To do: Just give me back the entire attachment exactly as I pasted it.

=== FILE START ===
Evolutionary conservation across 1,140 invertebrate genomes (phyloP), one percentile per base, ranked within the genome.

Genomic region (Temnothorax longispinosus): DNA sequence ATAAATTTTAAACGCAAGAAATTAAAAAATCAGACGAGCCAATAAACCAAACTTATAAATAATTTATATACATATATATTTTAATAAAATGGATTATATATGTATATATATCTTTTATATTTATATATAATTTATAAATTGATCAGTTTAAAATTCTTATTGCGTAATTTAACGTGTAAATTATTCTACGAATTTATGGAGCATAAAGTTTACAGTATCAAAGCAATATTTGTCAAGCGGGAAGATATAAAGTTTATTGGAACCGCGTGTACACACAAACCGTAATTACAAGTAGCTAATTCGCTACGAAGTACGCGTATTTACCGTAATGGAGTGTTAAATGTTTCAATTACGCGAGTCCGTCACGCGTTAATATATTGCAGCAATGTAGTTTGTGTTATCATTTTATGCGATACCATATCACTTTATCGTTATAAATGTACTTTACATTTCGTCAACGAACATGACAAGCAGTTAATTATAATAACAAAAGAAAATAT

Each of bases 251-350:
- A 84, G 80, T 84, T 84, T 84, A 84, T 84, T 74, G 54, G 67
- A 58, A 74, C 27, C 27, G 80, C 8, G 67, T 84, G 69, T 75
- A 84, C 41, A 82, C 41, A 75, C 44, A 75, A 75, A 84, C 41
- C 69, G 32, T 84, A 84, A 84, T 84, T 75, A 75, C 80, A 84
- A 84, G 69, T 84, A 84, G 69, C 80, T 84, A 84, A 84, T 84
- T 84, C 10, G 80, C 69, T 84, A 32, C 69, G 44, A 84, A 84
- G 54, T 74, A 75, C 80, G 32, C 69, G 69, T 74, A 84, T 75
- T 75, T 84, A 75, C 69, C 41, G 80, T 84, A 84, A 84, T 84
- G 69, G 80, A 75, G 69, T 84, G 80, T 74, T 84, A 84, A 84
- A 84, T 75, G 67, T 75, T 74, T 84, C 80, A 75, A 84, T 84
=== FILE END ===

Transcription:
Evolutionary conservation across 1,140 invertebrate genomes (phyloP), one percentile per base, ranked within the genome.

Genomic region (Temnothorax longispinosus): DNA sequence ATAAATTTTAAACGCAAGAAATTAAAAAATCAGACGAGCCAATAAACCAAACTTATAAATAATTTATATACATATATATTTTAATAAAATGGATTATATATGTATATATATCTTTTATATTTATATATAATTTATAAATTGATCAGTTTAAAATTCTTATTGCGTAATTTAACGTGTAAATTATTCTACGAATTTATGGAGCATAAAGTTTACAGTATCAAAGCAATATTTGTCAAGCGGGAAGATATAAAGTTTATTGGAACCGCGTGTACACACAAACCGTAATTACAAGTAGCTAATTCGCTACGAAGTACGCGTATTTACCGTAATGGAGTGTTAAATGTTTCAATTACGCGAGTCCGTCACGCGTTAATATATTGCAGCAATGTAGTTTGTGTTATCATTTTATGCGATACCATATCACTTTATCGTTATAAATGTACTTTACATTTCGTCAACGAACATGACAAGCAGTTAATTATAATAACAAAAGAAAATAT

Each of bases 251-350:
- A 84, G 80, T 84, T 84, T 84, A 84, T 84, T 74, G 54, G 67
- A 58, A 74, C 27, C 27, G 80, C 8, G 67, T 84, G 69, T 75
- A 84, C 41, A 82, C 41, A 75, C 44, A 75, A 75, A 84, C 41
- C 69, G 32, T 84, A 84, A 84, T 84, T 75, A 75, C 80, A 84
- A 84, G 69, T 84, A 84, G 69, C 80, T 84, A 84, A 84, T 84
- T 84, C 10, G 80, C 69, T 84, A 32, C 69, G 44, A 84, A 84
- G 54, T 74, A 75, C 80, G 32, C 69, G 69, T 74, A 84, T 75
- T 75, T 84, A 75, C 69, C 41, G 80, T 84, A 84, A 84, T 84
- G 69, G 80, A 75, G 69, T 84, G 80, T 74, T 84, A 84, A 84
- A 84, T 75, G 67, T 75, T 74, T 84, C 80, A 75, A 84, T 84